Tag: Manner of manufacture

1
The Australian Patent Office Once Again Allows Claims Directed to Nucleic Acids
2
Nucleic Acids Remain Patentable in Australia
3
High Court of Australia Finds Claims for Isolated Genetic Material not Patentable Subject Matter
4
Business Method Patents in Australia: Mere Computer Implementation Not Enough

The Australian Patent Office Once Again Allows Claims Directed to Nucleic Acids

In Commonwealth Scientific and Industrial Research Organisation v BASF Plant Sciences GmbH [2016] APO 83, the Australian Patent Office has once again confirmed that nucleic acids are patentable in Australia.[1]

The opposed application relates to methods of producing polyunsaturated fatty acids in the seeds of transgenic plants. The application included claims directed to a recombinant nucleic acid molecule comprising nucleic acid sequences coding for a polypeptide with Δ6-desaturase activity, a polypeptide with Δ5-desaturase activity, a polypeptide with Δ6-elongase activity and a polypeptide with Δ5-elongase activity, as well as one or more copies of a promoter and a terminator.

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Nucleic Acids Remain Patentable in Australia

A recent Patent Office decision in Arrowhead Research Corporation [2016] APO 701 (“Arrowhead”) has confirmed that nucleic acids can still be patented in Australia.

Following the High Court of Australia’s ruling in D’Arcy v Myriad Genetics Inc [2015] HCA 352 (“Myriad”), the Australian Patent Office has been broadly objecting to claims that encompass isolated nucleic acids.  This practice has frustrated applicants and their attorneys who consider many of the objections to be reactionary, and not consistent with the facts and principles set out in Myriad. In a very recent decision, the Patent Office has confirmed that nucleic acids remain patentable subject matter in Australia by allowing claims directed to interfering RNA compositions.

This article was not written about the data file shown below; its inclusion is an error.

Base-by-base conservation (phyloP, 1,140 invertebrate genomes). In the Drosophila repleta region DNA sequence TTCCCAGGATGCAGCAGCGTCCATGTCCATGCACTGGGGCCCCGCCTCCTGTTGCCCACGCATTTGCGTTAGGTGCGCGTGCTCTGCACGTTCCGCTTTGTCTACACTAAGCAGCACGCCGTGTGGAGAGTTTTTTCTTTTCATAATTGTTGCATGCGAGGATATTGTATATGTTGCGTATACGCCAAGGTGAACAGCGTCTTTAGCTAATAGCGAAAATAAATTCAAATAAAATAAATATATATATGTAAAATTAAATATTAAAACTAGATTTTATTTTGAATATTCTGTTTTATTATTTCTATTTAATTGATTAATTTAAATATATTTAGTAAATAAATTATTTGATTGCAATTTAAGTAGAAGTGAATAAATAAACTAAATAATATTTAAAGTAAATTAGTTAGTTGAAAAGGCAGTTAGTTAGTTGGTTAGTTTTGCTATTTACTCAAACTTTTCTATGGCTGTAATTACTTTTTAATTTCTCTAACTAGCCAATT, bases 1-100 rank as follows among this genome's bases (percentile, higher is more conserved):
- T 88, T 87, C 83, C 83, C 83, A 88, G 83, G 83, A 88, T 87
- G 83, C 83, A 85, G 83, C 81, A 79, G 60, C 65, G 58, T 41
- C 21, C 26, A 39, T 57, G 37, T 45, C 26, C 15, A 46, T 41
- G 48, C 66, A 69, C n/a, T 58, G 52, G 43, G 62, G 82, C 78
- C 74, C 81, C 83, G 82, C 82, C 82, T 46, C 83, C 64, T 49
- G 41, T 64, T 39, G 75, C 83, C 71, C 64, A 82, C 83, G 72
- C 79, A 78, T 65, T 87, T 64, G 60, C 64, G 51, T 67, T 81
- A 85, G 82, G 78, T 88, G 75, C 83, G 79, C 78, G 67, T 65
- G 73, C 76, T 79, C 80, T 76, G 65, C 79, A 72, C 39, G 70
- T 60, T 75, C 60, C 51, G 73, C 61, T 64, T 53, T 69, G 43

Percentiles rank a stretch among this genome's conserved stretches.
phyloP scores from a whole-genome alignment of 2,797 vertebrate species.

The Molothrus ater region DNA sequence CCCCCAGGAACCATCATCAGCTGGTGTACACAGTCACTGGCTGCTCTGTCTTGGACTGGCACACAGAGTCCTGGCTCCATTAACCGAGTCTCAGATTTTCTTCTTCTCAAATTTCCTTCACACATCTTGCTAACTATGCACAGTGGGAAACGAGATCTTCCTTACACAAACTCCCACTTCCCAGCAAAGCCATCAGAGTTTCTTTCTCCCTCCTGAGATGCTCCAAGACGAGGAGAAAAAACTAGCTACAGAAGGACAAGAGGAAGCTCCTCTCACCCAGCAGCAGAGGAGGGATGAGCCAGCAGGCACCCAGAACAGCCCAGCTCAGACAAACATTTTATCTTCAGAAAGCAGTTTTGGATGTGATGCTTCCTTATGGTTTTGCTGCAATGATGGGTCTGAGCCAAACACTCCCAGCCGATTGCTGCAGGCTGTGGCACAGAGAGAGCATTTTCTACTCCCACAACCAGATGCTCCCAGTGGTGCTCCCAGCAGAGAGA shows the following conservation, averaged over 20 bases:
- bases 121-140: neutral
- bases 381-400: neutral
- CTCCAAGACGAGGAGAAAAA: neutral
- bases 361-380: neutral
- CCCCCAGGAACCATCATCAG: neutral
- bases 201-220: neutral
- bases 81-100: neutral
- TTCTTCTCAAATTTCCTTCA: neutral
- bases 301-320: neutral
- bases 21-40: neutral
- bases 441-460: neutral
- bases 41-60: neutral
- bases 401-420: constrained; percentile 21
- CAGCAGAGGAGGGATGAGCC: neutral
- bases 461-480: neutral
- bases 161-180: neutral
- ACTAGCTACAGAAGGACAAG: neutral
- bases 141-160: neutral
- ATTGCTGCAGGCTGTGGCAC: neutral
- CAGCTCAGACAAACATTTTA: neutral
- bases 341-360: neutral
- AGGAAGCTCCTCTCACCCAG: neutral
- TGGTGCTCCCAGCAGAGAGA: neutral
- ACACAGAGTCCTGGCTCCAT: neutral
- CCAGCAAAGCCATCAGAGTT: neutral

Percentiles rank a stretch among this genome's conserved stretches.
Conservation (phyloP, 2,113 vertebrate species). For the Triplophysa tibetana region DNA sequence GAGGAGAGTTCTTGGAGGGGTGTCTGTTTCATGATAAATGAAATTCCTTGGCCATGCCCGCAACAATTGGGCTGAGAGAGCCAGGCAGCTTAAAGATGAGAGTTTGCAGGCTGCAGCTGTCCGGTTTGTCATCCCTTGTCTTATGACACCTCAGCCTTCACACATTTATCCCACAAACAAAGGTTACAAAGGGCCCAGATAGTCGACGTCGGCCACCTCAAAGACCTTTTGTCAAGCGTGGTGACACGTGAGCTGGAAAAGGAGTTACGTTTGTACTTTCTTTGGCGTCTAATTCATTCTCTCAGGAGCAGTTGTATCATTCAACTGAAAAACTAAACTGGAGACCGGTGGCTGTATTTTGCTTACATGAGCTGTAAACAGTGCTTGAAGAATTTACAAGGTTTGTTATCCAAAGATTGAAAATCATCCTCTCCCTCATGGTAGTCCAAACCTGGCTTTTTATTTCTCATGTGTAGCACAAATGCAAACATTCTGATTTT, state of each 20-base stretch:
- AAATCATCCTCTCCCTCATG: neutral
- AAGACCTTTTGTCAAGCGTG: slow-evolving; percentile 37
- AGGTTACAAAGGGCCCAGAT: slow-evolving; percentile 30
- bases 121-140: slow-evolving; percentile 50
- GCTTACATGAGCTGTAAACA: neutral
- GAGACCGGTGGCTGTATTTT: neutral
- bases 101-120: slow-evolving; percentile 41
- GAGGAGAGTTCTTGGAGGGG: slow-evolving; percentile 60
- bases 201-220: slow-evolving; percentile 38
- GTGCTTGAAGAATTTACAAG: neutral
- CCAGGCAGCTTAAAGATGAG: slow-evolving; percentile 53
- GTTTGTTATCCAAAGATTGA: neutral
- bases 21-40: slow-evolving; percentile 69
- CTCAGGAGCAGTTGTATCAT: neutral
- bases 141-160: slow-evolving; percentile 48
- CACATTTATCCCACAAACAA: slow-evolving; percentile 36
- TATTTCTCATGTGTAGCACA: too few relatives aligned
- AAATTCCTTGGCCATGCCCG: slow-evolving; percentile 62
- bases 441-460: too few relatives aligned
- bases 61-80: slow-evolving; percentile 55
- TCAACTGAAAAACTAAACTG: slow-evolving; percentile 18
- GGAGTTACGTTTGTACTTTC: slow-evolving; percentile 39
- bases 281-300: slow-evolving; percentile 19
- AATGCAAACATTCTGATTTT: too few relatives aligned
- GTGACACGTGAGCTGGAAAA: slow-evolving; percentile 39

In Myriad, the High Court clearly stated that it would not be concerning itself with “gene patents” generally, but with the disputed claims specifically (at [37]). Those claims defined isolated nucleic acids per se that were useful in the detection of breast cancer. While acknowledging that the claims defined a product created by human action, the High Court considered that the “substance” of the claims was information, which could not be the subject of a valid claim.

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High Court of Australia Finds Claims for Isolated Genetic Material not Patentable Subject Matter

On 7 October 2015, the High Court of Australia (High Court) issued its decision[1] in the long running dispute concerning Myriad Genetics, Inc.’s (Myriad) patent relating to an isolated nucleic acid coding for mutant or polymorphic BRCA1 polypeptide. Mutations in the BRCA1 gene can serve as indicators of a woman’s risk of developing breast cancer.

In a unanimous decision, the High Court found that claims directed to the isolated nucleic acid are invalid on the basis that they are not a ‘manner of manufacture’ and therefore not patentable subject matter. The High Court took the view that the claimed invention would extend the scope of the concept of “manner of manufacture” and that this was not something which was appropriate for courts to do. In light of the High Court’s decision, it will be interesting to see whether there is a legislative response to this issue.

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Business Method Patents in Australia: Mere Computer Implementation Not Enough

Research Affiliates LLC v Commissioner of Patents [2014] FCAFC 150

On 10 November 2014, the Australian Full Federal Court (Court) held that a method of creating an index of securities using a standard computer was a ‘scheme’, and, hence, not a patentable invention.

The Court applied the Australian High Court test from National Research Development Corporation v Commissioner of Patents (1959) 102 CLR 252 that a patentable invention must produce an “artificially created state of affairs”. The Court said that this test is not satisfied by mechanistic application of artificiality or physical effect, but by understanding the claimed invention as a matter of substance not form. Read More

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